by Sergio Brinkhuis, reviewed on
Iím a believer
Prior to GamesCom, Rage was not on my Ďto getí list. Iíve been playing id Softwareís games since the days of Commander Keen and have loved most of what they have created, but while they are kings of gameplay, their storytelling has always lacked the kind of quality you need to make a truly immersive game. Thatís not a problem for a Doom or a Quake, but it is when you set out to create a huge, apocalyptic world in the vein of Borderlands and Fallout. My skepticism was shared by many on our team, but going hands-on for nearly an hour has made me a believer.
Rageís mission structure is similar to that of Borderlands and, in fact, the game borrows heavily from that game. After you arrive on the planet, youíre being shot at by some dude with a rifle but a stranger intervenes and drives you to safety. Heíll give you your first mission and from there youíll start meeting new people, giving you new missions and new rewards when you successfully complete them. In many games you are lucky if talking people move their lips but, in Rage, the entire body is part of the conversation. There are different body types too, allowing id Software to create believable old ladies as well as muscled jocks and sinewy youngsters.
Going the extra mile
But id Software didnít just want NPCís to look realistic when talking to them, as fighting them looks even more life-like. Humans and other adversaries each have their own animations and they change during combat. While a deranged bandit may jump and swing through a room like a monkey at first, shooting him will making him stagger and, in most cases, hide behind something to recover himself. Enemies are smart and will not stay in the same place when it turns out theyíre sitting ducks. Some will charge you, others will simply do a fast head-roll to move to a different position, but you can never expect them to stay in the same place for long. Many of the animations involved are unique to human opponents and fighting something else will reveal a whole new set of movements. I canít stress the impact of these differences enough as they truly bring NPCís to life.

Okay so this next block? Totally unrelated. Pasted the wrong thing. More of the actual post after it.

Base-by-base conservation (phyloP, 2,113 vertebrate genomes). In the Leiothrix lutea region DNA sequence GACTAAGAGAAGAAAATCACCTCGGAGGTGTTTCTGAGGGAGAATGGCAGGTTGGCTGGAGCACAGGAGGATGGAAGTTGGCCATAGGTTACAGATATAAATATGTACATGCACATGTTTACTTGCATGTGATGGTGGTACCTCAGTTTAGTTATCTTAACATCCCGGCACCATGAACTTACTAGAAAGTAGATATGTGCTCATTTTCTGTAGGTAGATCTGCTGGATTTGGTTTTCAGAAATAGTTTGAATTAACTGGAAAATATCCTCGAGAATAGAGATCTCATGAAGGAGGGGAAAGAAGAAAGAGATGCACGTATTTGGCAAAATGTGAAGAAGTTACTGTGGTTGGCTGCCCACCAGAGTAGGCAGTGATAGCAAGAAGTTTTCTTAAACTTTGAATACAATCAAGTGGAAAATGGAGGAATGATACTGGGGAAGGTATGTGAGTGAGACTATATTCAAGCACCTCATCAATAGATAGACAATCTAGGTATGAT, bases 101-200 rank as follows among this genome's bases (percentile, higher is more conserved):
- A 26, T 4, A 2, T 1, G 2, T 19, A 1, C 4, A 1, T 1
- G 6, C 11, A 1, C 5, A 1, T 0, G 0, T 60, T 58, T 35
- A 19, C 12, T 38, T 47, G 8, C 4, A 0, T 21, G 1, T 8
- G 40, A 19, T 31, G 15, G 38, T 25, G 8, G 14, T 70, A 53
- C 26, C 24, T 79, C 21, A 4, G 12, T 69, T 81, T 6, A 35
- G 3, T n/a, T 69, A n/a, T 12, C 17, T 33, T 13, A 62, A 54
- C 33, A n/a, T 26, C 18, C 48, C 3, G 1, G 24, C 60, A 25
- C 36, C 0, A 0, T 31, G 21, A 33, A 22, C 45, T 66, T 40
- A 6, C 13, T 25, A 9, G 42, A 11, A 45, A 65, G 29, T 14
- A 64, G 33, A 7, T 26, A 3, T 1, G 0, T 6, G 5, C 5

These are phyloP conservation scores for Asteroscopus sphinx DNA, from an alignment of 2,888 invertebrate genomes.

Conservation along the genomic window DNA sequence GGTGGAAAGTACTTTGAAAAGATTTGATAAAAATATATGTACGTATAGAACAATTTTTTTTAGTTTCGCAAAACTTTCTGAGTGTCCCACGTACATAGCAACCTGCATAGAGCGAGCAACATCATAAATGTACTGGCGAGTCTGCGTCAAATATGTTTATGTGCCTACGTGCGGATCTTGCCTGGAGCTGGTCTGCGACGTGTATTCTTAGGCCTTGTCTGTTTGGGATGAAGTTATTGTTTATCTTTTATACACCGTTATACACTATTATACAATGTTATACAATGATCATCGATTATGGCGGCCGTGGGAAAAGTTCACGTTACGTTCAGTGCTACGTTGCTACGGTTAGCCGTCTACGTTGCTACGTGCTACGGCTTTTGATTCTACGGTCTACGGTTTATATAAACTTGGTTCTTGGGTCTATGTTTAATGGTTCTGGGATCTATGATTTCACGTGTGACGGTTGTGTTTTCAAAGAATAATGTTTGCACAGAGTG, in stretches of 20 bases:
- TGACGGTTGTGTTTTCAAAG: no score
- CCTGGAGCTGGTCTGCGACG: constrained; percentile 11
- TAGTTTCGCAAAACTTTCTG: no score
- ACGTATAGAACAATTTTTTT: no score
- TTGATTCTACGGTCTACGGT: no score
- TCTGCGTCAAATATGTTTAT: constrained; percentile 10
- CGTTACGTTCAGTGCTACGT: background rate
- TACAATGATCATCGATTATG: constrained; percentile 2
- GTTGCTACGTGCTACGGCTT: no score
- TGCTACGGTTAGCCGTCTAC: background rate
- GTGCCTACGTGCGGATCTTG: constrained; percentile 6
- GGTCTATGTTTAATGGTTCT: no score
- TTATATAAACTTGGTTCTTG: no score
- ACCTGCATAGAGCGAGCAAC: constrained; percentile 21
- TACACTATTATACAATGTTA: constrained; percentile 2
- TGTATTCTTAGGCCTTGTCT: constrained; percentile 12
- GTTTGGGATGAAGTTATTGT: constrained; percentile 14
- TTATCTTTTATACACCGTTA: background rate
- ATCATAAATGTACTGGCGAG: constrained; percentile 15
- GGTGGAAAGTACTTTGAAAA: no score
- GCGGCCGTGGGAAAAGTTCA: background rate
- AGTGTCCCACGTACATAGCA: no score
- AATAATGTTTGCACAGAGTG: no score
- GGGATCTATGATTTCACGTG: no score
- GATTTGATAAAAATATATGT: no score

Combat is fast and fluid and feels very natural. I didnít need more than a minute or so to get used to the controls and almost immediately felt as if I had been playing the game for hours. Even the lowliest weapons feel solid and impactful, and a headshot with a revolver is every bit as effective as one with an assault rifle, as long as the target is not wearing a helmet. And donít think enemies will die easily. A fallen enemy can be a real liability if you just assume he is dead. Before you know it, heíll be shooting you in the back, even when lying crippled on the floor.
Vehicle control is smooth and intuitive and in some ways, driving around in Rage works as well as it does in a dedicated racing game like DiRT, if not better. Tires have the right traction for the type of vehicle you are driving, the gameís responsiveness to steering commands feels just about right and the sense of speed is exhilarating, especially when using the speed boost feature.
While Chris opted to play the PS3 version of the game, I chose to tackle Rage on a PC instead and Iím glad I did. When I stopped playing and checked how Chris was faring, for a moment I was wondering if he was playing the same game- the graphics were that much less detailed. Donít get me wrong, Rage is a good looking game on any platform, but on PC, itís absolutely stunning. Both interior and exterior areas have an incredible level of detail, and the draw distances provide a similar view as you would expect to see in real life. No matter where you look, thereís always something interesting to see, like a hot air balloon floating through the air or a rag-tag building pulled up from scrap. Even rock formations come alive like you have never seen in any game before. Youíll get some taste of all this in the console versions but, in this version of the engine, there was a noticeable delay in the loading of the higher quality textures, especially when up close to a wall or an object.
Hard to let go
My only concern is a weird sort of Quick Time Event that is being used after death. Instead of re-spawning, an odd mini-game pops up that has two objects move towards each other. You push a button to stop them from moving and the closer the objects are when you push, the more health you have when you return to consciousness. Iím not a fan of QTEs and I fear that Rageís is not about to change this.
Rage turned out to be very easy to get into, but it was hard to let go of the mouse. id Software has crafted a believable world that grabs hold of you and doesnít intend to let go. Iíd even go as far to say that Post-Apocalyptic Earth has never looked this good and never this alive.